ASA, Crop Insurance Coalition urge Biden administration, Congress to protect crop insurance

ASA and more than 60 members of the Crop Insurance Coalition are urging Congress and the administration to oppose harmful cuts to the federal crop insurance program during the upcoming fiscal year 2024 budget and appropriations processes.

The federal crop insurance program is administered through USDA’s Risk Management Agency. Federal crop insurance is structured so that private insurers, the federal government, and individual farmers have a financial stake in the policy, thus ensuring the integrity of the program.

Crop insurance is a vital tool for soy growers and other ag producers. In letters sent to the Hill this week, the groups emphasized how a strong safety net is even more imperative; growers have faced mounting uncertainties ranging from extreme weather, market disruptions due to the pandemic, and more over the past several years.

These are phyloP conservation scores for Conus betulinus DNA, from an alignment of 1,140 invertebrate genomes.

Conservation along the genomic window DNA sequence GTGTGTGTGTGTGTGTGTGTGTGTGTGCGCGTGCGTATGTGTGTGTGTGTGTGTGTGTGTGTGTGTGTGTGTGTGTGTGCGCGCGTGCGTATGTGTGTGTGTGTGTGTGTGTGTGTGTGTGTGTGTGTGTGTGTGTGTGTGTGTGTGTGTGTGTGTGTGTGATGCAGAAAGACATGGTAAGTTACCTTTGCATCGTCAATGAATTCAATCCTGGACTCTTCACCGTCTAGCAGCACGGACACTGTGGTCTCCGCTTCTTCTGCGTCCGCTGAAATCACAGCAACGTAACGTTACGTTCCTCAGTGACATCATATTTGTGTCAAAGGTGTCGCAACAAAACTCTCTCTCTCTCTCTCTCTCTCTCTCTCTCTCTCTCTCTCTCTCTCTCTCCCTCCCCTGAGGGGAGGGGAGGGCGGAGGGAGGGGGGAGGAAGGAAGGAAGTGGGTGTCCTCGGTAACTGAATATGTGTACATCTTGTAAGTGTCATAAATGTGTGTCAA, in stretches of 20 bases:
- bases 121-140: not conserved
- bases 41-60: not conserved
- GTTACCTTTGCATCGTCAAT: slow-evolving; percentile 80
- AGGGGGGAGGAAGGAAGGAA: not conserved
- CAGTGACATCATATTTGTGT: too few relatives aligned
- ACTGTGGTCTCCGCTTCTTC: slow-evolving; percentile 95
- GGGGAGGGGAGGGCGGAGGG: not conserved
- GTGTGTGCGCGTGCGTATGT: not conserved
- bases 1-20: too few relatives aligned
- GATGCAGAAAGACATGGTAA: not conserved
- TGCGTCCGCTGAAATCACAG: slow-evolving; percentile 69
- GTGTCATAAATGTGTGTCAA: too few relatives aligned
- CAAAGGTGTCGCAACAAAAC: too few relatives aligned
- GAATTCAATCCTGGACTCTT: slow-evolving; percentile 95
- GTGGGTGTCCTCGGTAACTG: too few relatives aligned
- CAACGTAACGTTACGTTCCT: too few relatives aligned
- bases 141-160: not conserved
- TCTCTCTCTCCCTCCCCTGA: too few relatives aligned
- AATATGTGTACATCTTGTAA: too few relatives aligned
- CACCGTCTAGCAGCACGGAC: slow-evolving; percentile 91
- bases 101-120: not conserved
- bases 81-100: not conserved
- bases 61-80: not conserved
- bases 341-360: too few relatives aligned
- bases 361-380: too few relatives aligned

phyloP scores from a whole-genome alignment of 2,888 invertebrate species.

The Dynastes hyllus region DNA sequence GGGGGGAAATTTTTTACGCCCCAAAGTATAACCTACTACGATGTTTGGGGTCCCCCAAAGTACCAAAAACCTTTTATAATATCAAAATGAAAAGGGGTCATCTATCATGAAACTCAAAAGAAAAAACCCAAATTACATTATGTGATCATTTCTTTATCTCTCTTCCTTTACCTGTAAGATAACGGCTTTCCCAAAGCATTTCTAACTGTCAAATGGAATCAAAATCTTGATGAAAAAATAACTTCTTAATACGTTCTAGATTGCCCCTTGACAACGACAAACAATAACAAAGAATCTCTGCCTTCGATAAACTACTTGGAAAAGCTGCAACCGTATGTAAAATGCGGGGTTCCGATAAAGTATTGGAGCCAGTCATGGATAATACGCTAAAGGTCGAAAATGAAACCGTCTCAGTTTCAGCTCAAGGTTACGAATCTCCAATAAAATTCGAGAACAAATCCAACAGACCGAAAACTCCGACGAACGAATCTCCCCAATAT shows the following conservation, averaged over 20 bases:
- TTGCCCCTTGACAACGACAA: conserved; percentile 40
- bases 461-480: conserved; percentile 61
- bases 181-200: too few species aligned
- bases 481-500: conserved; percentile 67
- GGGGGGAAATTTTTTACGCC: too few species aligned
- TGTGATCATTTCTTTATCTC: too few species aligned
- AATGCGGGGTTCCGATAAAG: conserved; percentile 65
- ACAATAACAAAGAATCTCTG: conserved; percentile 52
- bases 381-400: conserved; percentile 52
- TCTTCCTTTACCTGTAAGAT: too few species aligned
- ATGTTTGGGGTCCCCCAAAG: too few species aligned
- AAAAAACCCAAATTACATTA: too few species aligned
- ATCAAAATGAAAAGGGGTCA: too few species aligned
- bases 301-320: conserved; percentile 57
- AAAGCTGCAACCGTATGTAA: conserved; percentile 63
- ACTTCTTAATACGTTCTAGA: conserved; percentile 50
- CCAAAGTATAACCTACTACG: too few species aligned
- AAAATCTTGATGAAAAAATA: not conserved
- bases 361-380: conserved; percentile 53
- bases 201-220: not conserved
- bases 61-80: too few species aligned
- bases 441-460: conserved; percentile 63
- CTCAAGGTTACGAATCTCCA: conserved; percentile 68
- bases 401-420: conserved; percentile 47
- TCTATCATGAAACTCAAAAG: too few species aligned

The groups highlighted how crop insurance supports conservation efforts and, in turn, is a good investment for taxpayers.

“Crop insurance allows producers to customize their policies to their individual farm and financial needs, and policies are based on fundamental market principles, which means higher risk areas and higher value crops pay higher premiums for insurance,” the groups state.

According to a news release issued by the coalition, farmers and ranchers spent more than $6 billion in 2022 to purchase crop insurance policies from the private sector through a USDA-regulated program. Private sector companies compete for farmers’ business and quickly deliver assistance to farmers, typically within just a few weeks. The structure of the crop insurance program allows producers to customize their policies to their individual farm and financial needs while also facilitating additional opportunities for producers to engage in conservation practices.

ASA will continue to advocate for this critical risk management tool, which serves as a farmer’s first line of defense against climate change and other disasters, to ensure a reliable food supply and sound safety net for U.S. soy growers.

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